SIBO (pronounced ‘sea-bow’) is an acronym which stands for small intestinal bacterial overgrowth and I’ve been getting more and more questions about it lately so thought it was time to share some info about it with a blog post!
So what is it? Well, SIBO refers to the condition where an abnormal # of bacteria take up residence in the small intestine that normally would inhabit the large intestine (colon). The outcome of these bacteria living higher up the digestive tract than they are meant to – remember anatomy here for a second, the small intestine is above and leads to the large intestine – enables carbohydrates to be available for these bacteria to digest and it’s the digestion of these carbohydrates that leads to symptoms similar to those experienced by irritable bowel syndrome (IBS) – abdominal bloating, distention, pain, gas, flatulence, diarrhea etc.
How do I know if I have it? There are 2 ways to go about determining if you have SIBO. The first is a rather invasive means which would involve your doctor obtaining a sample of the contents inside your small intestine via endoscopy to perform a microbial investigation on the contents found inside– not the easiest method of diagnosing, so typically option two is the route. The second option, is what’s referred to as a breath test. Remember I mentioned with SIBO bacteria are able to digest carbohydrates in the small intestine? A product of this digestion is the release of gases including hydrogen and methane. A breath test is performed by measuring the amount of gases in your breath, then having you ingest a beverage which contains sugar (lactulose or glucose) as this substrate would get the bacteria (if there are any) in your small intestine really excited. After you ingest the substrate, your breath is analyzed over a period of time to see if and by how much the gases in your breath increase. From this, your doctor can diagnose whether or not you have SIBO. Although less invasive than option 1 for diagnosing SIBO, the breath test is not without flaws of it’s on including the fact some cases are missed and can be missed if prep instructions for the test are not followed.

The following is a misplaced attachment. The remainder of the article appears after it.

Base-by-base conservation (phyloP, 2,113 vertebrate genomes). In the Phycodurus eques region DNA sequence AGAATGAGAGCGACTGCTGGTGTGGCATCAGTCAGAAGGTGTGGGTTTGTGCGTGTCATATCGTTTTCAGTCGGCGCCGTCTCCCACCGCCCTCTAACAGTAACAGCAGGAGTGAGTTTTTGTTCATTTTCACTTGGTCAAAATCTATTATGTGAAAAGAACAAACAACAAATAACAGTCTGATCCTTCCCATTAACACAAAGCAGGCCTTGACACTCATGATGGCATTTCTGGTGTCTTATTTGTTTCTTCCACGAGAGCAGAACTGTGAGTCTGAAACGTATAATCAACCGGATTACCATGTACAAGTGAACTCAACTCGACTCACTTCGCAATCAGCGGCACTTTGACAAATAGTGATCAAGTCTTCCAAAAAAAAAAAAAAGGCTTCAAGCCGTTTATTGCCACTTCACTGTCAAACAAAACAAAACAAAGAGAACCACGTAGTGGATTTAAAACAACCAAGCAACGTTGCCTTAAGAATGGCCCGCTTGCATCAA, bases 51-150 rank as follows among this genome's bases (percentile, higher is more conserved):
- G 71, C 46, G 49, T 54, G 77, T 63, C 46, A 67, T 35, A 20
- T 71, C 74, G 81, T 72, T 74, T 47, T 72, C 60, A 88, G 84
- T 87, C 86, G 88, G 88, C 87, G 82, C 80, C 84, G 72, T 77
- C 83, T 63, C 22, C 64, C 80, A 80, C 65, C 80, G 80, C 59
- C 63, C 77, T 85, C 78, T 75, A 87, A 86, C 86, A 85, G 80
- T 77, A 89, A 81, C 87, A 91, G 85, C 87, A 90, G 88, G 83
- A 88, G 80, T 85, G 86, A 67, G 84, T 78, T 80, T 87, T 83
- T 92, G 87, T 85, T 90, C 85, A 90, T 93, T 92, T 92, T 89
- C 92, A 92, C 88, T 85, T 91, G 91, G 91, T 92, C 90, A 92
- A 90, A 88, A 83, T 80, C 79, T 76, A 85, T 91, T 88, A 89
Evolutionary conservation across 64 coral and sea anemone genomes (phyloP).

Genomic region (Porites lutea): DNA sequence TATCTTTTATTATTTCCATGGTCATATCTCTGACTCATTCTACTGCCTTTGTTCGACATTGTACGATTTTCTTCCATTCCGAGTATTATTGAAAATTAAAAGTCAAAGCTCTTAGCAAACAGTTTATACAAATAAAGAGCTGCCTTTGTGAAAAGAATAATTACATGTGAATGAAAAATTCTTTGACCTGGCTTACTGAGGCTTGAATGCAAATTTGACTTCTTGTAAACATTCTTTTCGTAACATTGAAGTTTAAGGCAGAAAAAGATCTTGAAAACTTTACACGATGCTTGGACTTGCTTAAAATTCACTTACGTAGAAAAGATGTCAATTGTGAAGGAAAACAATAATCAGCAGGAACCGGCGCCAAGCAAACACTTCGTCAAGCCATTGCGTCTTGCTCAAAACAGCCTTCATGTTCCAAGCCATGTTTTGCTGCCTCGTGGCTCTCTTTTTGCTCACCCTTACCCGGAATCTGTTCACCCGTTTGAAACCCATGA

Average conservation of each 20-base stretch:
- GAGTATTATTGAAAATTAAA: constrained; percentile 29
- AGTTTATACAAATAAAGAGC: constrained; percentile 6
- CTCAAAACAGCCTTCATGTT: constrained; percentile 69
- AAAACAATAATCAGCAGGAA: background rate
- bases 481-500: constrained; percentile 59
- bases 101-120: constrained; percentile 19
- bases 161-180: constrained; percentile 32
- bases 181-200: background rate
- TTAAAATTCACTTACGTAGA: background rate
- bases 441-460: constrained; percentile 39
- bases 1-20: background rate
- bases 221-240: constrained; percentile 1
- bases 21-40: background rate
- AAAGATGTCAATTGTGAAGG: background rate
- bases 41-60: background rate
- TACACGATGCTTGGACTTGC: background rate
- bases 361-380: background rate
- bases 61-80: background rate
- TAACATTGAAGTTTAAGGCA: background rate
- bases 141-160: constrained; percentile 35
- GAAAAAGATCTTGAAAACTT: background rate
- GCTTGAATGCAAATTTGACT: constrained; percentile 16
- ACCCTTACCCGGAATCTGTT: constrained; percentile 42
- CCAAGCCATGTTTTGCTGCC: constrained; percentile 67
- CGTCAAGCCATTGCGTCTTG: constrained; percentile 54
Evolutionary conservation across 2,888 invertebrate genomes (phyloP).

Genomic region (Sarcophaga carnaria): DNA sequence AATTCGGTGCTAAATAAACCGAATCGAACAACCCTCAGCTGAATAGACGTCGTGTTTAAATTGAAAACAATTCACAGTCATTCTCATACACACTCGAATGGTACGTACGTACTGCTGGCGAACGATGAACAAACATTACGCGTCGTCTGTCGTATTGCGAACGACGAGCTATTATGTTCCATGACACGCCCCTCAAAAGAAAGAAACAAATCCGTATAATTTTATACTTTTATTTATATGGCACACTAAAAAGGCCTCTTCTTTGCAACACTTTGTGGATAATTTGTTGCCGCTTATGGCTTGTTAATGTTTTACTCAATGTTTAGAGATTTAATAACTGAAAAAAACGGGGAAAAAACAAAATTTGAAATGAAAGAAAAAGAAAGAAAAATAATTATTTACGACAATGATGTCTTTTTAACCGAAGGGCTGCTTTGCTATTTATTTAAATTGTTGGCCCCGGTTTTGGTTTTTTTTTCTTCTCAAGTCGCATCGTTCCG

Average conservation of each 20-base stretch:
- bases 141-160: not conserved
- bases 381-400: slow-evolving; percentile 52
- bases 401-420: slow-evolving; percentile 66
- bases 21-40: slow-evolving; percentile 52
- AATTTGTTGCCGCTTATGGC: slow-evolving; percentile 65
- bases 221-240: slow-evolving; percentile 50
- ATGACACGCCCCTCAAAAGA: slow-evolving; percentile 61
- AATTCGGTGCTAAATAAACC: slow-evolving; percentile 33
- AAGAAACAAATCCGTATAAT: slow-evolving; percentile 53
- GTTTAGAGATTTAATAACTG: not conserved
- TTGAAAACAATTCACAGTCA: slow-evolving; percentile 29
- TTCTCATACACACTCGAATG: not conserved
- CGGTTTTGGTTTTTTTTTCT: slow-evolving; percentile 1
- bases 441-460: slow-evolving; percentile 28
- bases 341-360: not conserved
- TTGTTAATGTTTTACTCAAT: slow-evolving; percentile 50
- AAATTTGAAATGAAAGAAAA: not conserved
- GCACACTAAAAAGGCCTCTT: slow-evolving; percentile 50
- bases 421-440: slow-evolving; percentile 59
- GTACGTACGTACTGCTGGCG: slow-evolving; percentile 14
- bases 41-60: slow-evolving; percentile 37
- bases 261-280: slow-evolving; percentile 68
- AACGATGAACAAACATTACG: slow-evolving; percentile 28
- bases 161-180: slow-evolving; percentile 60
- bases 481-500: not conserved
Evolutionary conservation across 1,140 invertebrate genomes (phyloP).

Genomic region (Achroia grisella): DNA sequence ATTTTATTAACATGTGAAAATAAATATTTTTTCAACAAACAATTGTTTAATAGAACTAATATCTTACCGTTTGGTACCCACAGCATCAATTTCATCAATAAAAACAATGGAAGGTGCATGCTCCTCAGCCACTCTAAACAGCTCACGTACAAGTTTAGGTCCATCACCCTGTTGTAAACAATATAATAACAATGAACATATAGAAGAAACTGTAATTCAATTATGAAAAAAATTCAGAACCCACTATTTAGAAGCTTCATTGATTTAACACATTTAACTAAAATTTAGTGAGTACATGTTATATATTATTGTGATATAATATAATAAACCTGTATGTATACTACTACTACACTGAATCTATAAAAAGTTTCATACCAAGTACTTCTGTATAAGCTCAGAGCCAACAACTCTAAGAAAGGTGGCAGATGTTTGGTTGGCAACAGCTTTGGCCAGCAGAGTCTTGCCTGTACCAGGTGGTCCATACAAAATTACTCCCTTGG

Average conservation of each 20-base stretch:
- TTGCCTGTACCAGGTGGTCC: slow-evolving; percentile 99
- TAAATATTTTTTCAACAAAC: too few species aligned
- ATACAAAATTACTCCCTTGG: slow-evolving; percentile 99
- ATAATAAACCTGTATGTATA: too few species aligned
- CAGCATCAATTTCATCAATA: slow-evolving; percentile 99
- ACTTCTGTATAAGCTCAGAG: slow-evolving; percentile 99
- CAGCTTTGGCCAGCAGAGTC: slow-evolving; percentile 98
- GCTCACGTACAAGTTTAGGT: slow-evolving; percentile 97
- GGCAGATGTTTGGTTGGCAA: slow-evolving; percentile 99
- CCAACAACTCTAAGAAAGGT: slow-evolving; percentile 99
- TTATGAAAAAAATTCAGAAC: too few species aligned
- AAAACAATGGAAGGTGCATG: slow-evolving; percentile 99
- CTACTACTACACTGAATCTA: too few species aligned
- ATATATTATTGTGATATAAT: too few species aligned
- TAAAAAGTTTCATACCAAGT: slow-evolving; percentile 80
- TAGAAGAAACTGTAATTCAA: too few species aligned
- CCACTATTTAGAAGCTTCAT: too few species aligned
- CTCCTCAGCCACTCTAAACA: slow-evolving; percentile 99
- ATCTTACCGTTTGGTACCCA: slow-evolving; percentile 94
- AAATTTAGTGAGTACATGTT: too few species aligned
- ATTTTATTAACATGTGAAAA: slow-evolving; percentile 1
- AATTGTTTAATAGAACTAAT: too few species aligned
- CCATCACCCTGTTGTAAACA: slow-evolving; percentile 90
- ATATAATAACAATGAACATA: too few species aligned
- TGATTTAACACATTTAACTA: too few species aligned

What if I am positive for SIBO? Treatment involves antibiotics that target the bacteria in your small intestine. If the antibiotics do their job, the symptoms of SIBO should disappear however, symptoms can return and this seems to be especially true if the reason why you had SIBO in the first place has not been identified or addressed where possible. Research is still pretty new in this field, but there does seem to be some suggestion that SIBO can be an outcome of an abnormal motility in the digestive tract – say for example, in someone with diabetes or someone who takes medication which can alter digestive motility. It also looks like anatomic abnormalities that can result from conditions such as diverticulosis or from surgical scarring can play a role in making some folks more susceptible.
Do I need a special diet if I suspect I have SIBO, or to prevent SIBO from coming back after treatment? Here’s the $1 million question and where these seems to be lots of differing opinions. There is research looking at the role of probiotics in prevention of SIBO as probiotics are known for their ability to “get things moving” and thus help with a motility issue. There is also research looking at omega-3s and other anti-inflammatory foods and their role. Finally, there is lots out there on the role that carbohydrates play suggesting a modified carbohydrate or low FODMAP diet may be indicated – with the idea here that altering the types of substrate you ingest would alter the ability of these bacteria to survive and thrive in your small intestine. But here’s the thing, there is no gold standard yet and before you jump the gun and make modifications to your diet you should speak with your physician and consider working with a Registered Dietitian who can guide you through the process to ensure your diet is balanced to support a healthy you.
I suffer from digestive health issues – should I get tested for SIBO? Here’s the second $1 million question and my answer here is it depends! Breath testing can be $$ and time consuming to do but confirming a diagnosis and then proceeding to treat SIBO can really improve symptoms. Your family doctor might not know a whole lot about SIBO, so bringing up testing with him/her might not get you far but working with a gastroenterologist who specializes in digestive health could be a step in the right direction. In my practice I work with a lot of clients who are under the care of gastroenterologists, and many have gone for testing for SIBO – but not all. Again, your doctor(s) will use clinical assessment and judgement before suggesting a test or treatment plan for you with your health in mind!